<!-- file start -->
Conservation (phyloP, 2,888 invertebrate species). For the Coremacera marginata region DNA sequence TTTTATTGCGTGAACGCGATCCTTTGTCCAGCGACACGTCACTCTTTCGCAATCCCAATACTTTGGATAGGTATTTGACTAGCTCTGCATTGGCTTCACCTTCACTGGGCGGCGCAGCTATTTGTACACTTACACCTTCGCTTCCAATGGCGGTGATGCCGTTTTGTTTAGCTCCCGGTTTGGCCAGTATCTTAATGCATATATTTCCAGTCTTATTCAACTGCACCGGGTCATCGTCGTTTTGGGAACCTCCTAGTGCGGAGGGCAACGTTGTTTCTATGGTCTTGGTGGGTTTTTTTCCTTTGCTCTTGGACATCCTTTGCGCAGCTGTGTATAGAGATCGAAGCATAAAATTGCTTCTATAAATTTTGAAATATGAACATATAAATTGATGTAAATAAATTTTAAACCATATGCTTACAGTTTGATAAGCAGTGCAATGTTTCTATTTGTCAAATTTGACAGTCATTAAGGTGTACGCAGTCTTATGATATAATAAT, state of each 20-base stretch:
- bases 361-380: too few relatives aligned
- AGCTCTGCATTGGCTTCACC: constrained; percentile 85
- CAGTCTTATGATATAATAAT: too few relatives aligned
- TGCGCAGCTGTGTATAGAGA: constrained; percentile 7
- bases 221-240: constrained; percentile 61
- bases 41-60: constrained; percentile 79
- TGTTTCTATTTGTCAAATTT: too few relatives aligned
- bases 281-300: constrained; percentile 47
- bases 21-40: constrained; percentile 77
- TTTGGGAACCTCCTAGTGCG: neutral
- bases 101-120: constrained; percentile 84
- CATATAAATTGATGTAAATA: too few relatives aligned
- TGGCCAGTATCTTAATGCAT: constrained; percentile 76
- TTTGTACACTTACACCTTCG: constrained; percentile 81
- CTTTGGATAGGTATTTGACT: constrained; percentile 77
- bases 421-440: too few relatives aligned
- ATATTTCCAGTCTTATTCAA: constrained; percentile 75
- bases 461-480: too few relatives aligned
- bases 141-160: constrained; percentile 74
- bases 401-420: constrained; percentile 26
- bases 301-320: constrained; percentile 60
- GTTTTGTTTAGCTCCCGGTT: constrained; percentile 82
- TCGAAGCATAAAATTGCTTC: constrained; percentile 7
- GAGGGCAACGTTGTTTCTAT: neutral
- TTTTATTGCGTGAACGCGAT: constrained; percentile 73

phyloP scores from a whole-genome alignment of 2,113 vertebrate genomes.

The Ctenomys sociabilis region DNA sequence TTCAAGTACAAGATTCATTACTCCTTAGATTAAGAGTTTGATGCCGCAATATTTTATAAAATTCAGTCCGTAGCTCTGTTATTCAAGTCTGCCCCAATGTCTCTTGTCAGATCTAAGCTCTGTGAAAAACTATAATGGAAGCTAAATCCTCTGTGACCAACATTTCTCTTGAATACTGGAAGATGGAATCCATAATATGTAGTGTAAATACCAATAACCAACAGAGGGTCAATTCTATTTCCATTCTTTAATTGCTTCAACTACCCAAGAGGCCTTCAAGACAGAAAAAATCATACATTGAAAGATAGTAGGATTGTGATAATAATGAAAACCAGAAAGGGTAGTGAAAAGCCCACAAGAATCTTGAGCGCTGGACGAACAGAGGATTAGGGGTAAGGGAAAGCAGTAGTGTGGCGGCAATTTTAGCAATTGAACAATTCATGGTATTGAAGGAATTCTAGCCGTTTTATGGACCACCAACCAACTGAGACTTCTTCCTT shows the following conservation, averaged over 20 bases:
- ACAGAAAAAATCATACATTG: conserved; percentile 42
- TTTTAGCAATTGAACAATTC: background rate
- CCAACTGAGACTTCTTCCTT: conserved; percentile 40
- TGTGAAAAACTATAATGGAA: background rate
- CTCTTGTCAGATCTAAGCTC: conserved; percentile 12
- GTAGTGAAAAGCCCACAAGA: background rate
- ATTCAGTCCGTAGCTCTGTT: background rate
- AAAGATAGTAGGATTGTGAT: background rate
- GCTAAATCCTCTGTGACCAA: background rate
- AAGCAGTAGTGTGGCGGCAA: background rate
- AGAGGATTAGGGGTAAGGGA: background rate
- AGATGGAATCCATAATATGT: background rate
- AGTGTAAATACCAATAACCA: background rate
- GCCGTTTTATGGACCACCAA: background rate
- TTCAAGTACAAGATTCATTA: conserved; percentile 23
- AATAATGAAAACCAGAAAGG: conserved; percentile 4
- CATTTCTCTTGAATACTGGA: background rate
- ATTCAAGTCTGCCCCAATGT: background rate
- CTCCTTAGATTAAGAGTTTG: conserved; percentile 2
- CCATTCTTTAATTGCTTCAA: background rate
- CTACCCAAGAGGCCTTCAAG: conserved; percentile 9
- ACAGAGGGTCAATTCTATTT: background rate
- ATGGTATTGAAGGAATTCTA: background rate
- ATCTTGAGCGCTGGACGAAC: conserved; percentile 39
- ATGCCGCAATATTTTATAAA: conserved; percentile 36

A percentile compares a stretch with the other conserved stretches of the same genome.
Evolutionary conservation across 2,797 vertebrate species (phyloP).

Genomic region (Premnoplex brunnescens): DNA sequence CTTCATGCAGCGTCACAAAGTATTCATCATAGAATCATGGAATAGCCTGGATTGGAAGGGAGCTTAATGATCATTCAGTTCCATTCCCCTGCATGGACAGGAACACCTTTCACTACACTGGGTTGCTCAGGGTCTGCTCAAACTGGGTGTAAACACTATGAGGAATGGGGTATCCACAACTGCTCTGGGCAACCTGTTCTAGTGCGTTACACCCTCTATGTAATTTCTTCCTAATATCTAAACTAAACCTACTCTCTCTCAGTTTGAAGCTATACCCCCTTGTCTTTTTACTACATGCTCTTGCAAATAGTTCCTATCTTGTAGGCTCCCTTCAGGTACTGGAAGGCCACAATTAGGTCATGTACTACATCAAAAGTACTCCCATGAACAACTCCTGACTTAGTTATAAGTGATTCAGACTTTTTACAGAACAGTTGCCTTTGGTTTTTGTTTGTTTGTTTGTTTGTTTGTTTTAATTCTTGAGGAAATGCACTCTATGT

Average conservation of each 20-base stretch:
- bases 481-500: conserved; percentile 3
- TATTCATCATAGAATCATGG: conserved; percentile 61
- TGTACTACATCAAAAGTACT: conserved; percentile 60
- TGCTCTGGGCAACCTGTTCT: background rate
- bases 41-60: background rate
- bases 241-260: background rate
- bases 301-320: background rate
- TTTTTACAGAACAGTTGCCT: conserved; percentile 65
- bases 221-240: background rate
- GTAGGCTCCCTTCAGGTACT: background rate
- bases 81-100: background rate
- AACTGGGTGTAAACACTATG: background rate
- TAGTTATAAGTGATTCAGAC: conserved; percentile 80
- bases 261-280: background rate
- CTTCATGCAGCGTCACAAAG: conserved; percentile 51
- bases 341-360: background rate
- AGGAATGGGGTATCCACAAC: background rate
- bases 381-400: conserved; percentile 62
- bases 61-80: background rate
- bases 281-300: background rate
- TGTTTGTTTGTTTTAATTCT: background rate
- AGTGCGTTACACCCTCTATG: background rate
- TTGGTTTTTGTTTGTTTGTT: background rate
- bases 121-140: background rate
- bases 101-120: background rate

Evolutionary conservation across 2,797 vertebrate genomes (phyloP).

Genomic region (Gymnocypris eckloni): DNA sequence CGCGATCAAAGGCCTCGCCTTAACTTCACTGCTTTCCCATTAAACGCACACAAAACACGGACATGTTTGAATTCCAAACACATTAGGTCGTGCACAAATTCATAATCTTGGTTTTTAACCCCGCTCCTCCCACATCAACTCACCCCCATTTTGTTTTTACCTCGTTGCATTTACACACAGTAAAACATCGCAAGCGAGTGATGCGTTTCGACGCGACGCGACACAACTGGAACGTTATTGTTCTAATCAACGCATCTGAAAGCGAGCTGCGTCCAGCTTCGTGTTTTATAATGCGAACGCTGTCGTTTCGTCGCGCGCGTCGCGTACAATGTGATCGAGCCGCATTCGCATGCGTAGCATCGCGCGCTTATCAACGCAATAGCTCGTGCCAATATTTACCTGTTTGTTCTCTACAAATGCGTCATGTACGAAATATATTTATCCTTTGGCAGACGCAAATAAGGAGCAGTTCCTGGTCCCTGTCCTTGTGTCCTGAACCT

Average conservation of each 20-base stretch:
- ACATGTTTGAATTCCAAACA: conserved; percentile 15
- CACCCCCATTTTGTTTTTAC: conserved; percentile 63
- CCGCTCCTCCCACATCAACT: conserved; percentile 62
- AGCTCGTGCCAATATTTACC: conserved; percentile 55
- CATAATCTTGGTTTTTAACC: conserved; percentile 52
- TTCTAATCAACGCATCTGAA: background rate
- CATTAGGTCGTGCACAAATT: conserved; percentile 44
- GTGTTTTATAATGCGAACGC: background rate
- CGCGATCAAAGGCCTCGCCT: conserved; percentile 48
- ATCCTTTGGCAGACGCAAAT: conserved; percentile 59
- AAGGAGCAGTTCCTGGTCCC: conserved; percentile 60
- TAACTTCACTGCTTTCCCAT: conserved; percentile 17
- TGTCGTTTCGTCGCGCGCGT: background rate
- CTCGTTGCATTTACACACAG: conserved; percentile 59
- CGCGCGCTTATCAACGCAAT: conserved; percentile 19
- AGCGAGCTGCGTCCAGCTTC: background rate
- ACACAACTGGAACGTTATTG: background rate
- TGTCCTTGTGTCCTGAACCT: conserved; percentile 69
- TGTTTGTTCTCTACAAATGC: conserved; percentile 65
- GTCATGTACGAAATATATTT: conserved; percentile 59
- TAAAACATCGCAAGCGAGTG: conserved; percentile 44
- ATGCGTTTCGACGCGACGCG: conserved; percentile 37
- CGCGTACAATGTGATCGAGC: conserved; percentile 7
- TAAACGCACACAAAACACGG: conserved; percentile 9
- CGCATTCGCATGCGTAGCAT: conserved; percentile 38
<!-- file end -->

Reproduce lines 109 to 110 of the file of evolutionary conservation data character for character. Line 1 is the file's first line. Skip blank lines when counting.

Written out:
- TAAACGCACACAAAACACGG: conserved; percentile 9
- CGCATTCGCATGCGTAGCAT: conserved; percentile 38